Ocean City Council, Planners Eye 3rd Meeting

OCEAN CITY – Officials say a fall meeting of the Mayor and Council and the Ocean City Planning Commission will give members enough time to make any necessary code amendments brought forward from previous discussions.

Last week, the Mayor and Council had before them a draft agenda for a third joint meeting of the two government bodies. While the date was initially set for April 11, or the council’s next work session, officials agreed to approve the agenda with a fall meeting date.

“We did two joint sessions, back to back, and we should see some forward progress before we get to a third one,” Councilman Peter Buas said. “I’d like to see it done in the fall, and I make a motion to approve the agenda but push it to a fall calendar date to be determined.”

A rift between the Mayor and Council and planning commission was first made evident last year, when the council removed two proposed code amendments brought forward by the commission from its August agenda. And last fall, the Mayor and Council and members of the planning commission met for the first time to clear the air over certain issues.

Over the course of two meetings – one held in September, and another held in December – officials discussed topics such as nonconforming signs, LED lighting, parking, building heights, workforce housing and conditional use approvals, among other things. Planning and Community Development Director Bill Neville told the Mayor and Council last week those topics would be reviewed at the third joint meeting.

“So the agenda that you have in front of you would essentially provide you with an update on those items the council did provide direction on at the last meeting,” he said.

Neville added the agenda would also include items the Mayor and Council and planning commission did not have time to discuss, including the site plan appeal process and funding related to traffic lights and crosswalks.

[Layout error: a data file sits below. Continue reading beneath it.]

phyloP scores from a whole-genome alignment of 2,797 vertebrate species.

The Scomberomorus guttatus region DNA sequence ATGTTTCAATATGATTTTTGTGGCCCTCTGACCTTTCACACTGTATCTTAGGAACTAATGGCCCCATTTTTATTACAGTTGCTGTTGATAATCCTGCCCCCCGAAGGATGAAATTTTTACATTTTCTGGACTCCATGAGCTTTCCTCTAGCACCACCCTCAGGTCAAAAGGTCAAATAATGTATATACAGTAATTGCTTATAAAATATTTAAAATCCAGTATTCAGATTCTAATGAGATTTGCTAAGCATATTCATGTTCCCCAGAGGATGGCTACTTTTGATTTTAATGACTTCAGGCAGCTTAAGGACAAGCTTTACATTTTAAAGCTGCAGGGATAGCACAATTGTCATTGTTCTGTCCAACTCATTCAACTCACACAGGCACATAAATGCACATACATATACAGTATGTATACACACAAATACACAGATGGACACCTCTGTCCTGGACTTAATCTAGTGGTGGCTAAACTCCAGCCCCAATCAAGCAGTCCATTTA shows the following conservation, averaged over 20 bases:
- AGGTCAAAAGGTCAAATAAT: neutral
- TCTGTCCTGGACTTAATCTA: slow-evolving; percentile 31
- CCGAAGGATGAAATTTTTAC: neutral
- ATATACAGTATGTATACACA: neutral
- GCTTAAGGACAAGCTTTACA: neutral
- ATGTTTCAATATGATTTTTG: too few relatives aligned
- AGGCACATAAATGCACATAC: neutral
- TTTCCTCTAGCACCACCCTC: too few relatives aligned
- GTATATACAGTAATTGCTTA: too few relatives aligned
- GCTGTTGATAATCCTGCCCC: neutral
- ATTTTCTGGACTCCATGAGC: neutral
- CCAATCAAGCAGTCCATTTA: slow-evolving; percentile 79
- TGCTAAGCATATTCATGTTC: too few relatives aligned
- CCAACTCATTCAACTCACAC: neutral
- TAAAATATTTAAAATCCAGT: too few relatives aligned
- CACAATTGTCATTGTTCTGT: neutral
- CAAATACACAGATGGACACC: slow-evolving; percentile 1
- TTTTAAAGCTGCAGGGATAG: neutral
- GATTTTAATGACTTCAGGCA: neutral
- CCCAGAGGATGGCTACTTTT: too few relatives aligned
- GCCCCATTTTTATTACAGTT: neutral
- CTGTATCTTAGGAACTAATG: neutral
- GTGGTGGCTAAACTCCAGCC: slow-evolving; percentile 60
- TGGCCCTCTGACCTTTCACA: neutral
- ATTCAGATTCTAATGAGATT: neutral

“I don’t think we really touched on those to a point where we got particular direction on that …,” he said. “We can either keep it on for discussion purposes or not.”

He said he also included minimum residential parking requirements and nonconformity as discussion topics.

“We tried to focus on this question of redevelopment is a term that is not currently included in the nonconformity section …,” he said. “If we do want all the nonconformity to apply to all brand-new redevelopment, that word redevelopment should probably be included in this section. That would be a clear statement of what we think our current policy has been. If we agree that it was left out for a reason, we need to confirm that with you.”

Neville told officials this week he was seeking approval of, or alterations to, the proposed agenda. The meeting, he said, would be held April 11, during a work session of the Mayor and Council.

“I think both the council and the planning commission would benefit from being able to at least have a brief discussion on the nonconformity issue if we meet,” he explained. “It’s an opportunity for council to either add or subtract from this agenda and also confirm whether or not you’d like to move forward with scheduling a meeting for your April 11 work session.”

Buas, however, said officials have yet to receive any proposed code amendments from the first two joint meetings.

“This is the third joint session, and we haven’t seen any code amendments come up since those two joint sessions,” he said. “And while, of course, there is spirited discussion as to nonconformity, I’m wondering if it’s premature until we actually get some of this stuff on the beginning of this list checked off.”

A motion made by Buas to approve the agenda with a third joint meeting to be held in the fall was seconded by Councilman Will Savage. With no discussion, the council voted 5-0, with Councilman John Gehrig and Council President Matt James absent.

About The Author: Bethany Hooper

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Bethany Hooper has been with The Dispatch since 2016. She currently covers various general stories. Hooper graduated from Stephen Decatur High School in 2012 and the University of Maryland in 2016, where she completed double majors in journalism and economics.